Git is complicated. When you’re working in a team, managing unexpected
git errors can be a hassle, and you don’t want to waste development time fixing
git problems when you could be coding. A GUI
git client can remedy these issues.
The Command Line Isn’t Always Better
First off, we’re definitely not saying you shouldn’t learn how to use
git from the command line. It’s important that you’re able to execute git basic tasks (fetching, cloning, committing) even when you don’t have access to a GUI.
But for more complex tasks, like rebasing, managing branches, and merging, command line
git can get complicated, especially when running into unexpected errors. If you’ve ever stashed your changes and hard reset your branch HEAD to try to fix problems when pushing or pulling, you may want to try using a GUI.
You’re likely fixing these problems on your local machine anyway, where you’re not locked to the terminal. Rather than having to type in commands to do everything, the basic actions are available as buttons. It’s not magic though, you’ll still need to know how
git works to use one. Fixing merge conflicts will still be troublesome, though the GUI might make it easier to understand.
Even still, take a look at this comparison between the Fork
git client and command line
git. Which one looks like less of a headache?
The answer is clearly the GUI, a fact which only the most hardcore terminal purists would disagree with. Note, we had to search StackOverflow and run the unwieldy command “
git log --graph --pretty=oneline --abbrev-commit” for the terminal to even look that nice.
Plus, if you’re working in a team of people, you’re bound to run into a few who aren’t very knowledgeable of
git. Onboarding a complete newbie will be much easier when they’re given a GUI while being taught the inner workings of
git, rather than dealing with the headache of learning the terminal alongside everything else. Again, you should still teach them to use the basic terminal commands, but you’ll run into fewer conflicts if they use the GUI as their daily driver.
Which Git Client Should You Use?
There are a lot of
git clients—too many to talk about in depth here, and many of them are probably not worth your attention. Instead, we’ll show off screenshots of the few good ones, and let you pick which one catches your eye.
Fork is our recommendation. It’s free and has releases for macOS and Windows (though Linux support isn’t there yet). The main window is clean, with separate tabs for each repository, and a multicolored graph of all the merges and commits in each one.
It also features a great interface for resolving merge conflicts (either in Fork or in an external tool), as well as an interactive rebase feature that enables you to reorder or squash commits when rebasing branches:
And, if all else fails, it’s got a dedicated button to open the current repo in your default terminal.
Another option is Sourcetree, built by Atlassian. It’s a free fully featured
git client with some extra integrations for BitBucket, Atlassian’s Github competitor. It features the same graph interface for browsing the commit history, as well as a tab for browsing different branches.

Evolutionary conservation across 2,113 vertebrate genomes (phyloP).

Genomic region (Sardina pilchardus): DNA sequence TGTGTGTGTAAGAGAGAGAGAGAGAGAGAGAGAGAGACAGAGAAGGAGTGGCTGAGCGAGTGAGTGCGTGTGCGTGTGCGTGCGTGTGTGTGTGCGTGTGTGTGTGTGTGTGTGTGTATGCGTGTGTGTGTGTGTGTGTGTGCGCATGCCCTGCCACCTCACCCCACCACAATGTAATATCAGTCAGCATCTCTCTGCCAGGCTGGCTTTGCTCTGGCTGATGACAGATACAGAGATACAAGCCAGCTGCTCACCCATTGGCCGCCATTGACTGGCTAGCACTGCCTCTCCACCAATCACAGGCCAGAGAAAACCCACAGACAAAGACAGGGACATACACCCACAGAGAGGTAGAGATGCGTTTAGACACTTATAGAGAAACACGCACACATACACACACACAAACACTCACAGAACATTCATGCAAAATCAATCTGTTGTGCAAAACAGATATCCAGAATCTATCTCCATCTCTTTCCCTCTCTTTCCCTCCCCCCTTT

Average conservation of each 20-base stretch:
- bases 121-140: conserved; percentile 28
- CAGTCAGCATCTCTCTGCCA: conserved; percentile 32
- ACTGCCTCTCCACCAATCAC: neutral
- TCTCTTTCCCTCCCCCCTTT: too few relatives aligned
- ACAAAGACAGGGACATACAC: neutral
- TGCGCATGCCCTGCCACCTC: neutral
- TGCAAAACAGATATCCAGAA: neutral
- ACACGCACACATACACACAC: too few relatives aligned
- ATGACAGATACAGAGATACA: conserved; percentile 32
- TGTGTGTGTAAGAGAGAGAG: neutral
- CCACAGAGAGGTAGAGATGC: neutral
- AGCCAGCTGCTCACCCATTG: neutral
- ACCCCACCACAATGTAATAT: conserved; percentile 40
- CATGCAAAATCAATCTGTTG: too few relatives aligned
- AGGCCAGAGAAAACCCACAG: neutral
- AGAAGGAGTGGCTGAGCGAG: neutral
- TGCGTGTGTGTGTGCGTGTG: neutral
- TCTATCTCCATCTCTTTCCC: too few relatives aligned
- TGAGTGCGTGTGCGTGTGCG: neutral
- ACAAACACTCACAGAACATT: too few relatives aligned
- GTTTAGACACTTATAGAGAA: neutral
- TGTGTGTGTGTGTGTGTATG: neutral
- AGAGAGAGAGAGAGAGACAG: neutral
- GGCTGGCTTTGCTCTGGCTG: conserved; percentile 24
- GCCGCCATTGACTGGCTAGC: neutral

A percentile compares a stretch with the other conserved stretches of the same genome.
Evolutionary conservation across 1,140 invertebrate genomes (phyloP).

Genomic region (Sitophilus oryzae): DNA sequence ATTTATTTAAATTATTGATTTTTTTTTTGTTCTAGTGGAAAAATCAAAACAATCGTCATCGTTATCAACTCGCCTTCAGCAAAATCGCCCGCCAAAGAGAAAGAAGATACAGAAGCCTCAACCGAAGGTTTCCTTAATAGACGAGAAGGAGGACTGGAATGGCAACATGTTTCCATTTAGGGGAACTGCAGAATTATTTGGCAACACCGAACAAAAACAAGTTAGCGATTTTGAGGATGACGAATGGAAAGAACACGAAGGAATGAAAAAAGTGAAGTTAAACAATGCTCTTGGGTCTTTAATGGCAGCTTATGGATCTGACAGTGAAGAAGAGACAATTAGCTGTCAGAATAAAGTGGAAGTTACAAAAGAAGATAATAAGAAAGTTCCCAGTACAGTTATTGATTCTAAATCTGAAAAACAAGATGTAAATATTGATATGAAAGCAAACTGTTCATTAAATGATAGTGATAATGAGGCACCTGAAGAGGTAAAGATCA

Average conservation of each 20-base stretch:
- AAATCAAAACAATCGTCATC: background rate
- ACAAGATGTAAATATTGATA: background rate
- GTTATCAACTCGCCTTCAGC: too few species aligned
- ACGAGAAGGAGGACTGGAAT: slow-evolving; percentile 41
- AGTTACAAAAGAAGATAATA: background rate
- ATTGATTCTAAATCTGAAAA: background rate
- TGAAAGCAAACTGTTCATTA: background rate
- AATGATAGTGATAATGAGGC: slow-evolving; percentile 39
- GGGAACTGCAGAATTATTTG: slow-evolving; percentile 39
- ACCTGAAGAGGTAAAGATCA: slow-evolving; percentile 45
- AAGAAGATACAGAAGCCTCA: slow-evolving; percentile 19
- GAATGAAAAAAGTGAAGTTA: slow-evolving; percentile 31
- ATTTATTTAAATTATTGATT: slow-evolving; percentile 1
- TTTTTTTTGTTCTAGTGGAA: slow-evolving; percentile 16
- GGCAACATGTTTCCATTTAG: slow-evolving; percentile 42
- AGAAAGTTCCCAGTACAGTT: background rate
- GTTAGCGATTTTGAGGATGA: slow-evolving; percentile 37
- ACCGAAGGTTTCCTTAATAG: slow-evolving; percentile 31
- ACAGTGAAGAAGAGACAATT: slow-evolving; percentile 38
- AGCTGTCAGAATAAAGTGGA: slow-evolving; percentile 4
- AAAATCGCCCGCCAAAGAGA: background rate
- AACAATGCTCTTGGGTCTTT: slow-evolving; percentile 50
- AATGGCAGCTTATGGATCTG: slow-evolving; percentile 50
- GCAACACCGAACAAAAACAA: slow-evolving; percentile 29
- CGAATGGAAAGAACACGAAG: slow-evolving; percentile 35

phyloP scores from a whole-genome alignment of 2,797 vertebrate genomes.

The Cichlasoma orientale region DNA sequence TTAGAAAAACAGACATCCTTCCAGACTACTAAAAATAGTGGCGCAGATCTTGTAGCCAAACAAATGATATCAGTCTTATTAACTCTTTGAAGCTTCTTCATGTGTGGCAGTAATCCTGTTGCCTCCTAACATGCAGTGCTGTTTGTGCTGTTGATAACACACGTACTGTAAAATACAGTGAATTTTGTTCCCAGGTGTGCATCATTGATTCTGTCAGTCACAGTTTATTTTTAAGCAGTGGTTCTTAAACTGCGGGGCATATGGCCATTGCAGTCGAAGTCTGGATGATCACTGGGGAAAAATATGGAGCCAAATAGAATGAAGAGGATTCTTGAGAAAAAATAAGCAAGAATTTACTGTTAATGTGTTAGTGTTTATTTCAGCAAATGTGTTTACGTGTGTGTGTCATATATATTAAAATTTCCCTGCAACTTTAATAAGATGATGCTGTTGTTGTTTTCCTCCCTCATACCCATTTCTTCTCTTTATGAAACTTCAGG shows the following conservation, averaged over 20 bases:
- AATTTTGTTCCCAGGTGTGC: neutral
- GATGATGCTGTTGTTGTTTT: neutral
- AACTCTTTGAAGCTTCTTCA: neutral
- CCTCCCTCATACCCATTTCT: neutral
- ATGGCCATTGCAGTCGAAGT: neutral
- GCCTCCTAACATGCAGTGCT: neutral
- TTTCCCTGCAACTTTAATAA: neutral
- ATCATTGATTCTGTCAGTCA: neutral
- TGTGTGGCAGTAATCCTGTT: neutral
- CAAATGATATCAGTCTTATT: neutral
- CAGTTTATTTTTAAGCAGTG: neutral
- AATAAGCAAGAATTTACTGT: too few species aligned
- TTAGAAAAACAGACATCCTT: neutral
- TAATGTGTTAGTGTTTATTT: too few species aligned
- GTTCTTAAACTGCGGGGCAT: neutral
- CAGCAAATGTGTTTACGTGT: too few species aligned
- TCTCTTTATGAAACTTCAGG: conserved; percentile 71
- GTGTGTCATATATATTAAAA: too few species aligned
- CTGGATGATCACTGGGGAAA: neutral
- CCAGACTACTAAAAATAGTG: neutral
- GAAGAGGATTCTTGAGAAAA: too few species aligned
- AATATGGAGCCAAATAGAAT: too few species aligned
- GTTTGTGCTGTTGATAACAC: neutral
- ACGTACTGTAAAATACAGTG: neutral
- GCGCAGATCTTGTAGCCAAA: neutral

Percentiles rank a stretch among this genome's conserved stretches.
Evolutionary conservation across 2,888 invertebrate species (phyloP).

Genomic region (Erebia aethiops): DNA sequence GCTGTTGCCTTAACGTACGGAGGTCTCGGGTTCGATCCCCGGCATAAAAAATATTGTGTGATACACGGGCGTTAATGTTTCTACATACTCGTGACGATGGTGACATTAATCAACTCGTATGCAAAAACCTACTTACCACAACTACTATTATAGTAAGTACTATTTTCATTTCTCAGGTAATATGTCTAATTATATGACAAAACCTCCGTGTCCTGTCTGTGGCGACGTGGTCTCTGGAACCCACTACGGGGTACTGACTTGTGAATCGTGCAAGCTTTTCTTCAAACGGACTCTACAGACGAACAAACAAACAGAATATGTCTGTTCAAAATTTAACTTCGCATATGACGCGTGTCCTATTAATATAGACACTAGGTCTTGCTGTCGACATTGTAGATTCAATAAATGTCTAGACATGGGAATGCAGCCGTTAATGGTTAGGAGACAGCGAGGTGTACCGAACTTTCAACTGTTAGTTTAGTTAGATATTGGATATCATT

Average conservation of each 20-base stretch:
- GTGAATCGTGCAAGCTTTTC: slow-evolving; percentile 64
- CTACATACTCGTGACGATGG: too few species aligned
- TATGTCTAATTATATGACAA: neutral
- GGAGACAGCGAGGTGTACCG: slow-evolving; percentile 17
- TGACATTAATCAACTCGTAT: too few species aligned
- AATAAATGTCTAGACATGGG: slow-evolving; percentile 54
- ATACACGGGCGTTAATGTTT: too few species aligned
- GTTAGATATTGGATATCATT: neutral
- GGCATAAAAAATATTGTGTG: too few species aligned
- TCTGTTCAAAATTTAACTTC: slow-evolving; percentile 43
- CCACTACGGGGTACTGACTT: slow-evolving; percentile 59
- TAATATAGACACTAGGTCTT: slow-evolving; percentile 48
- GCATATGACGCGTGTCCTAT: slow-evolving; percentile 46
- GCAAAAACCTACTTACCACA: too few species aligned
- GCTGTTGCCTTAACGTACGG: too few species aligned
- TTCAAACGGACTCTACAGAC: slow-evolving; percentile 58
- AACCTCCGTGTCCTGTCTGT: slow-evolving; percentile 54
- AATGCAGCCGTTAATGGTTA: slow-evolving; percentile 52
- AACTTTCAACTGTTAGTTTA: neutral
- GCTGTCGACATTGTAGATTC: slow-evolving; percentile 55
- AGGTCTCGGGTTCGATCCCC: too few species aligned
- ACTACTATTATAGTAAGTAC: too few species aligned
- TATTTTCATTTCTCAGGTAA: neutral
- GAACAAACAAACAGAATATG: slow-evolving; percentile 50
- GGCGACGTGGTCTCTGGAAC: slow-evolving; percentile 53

It’s got buttons for opening the repository in Finder/Explorer, as well as your default terminal. It also has builds for macOS and Windows, though Linux isn’t supported.
Next up is Github Desktop. It’s certainly not as feature-rich as some of the other clients, but it seems to be designed around a specific use case: working on open source projects. Switching repositories is easy, as well as switching branches within repos. The commit history is displayed as an ordered list, with the main window being a different view of each commit’s changes.
You’ll likely spend a lot of time creating pull requests when working on open source projects. The app makes this simple—pressing Command+R will create a new pull request for your commit, or open the corresponding pull request on Github itself.
Github desktop has releases for macOS and Windows but no official release for Linux. It is based on Electron though, so there is a third-party Linux port available.
Lastly, we have GitKraken, a premium
git client, with full support for macOS, Windows, and Linux. It costs $49 per year, per person for the team version, though there is a free version for individual use with public Github repos.
It’s certainly premium though; the user interface is wonderfully crafted, and even shows tiny profile pictures in the graph view.
It has integrations for GitHub and Gitlab (including self-hosted Gitlab), as well as their own issue tracking service, called Glo Boards. This does seem to essentially just be Trello, but it’s included with GitKraken license, so it’s nice to have in the same interface.
The Github integrations include being able to update and sync Github issues and milestones all from within the app itself, as well as automating Glo Board actions in response to pull requests status updates.
It seems to be worth the money, so if you do a lot of work in Git and want a premium client, you should give their free version a try. They also have a 7-day free trial of the Pro version, if you’d like to test it out with private repos.
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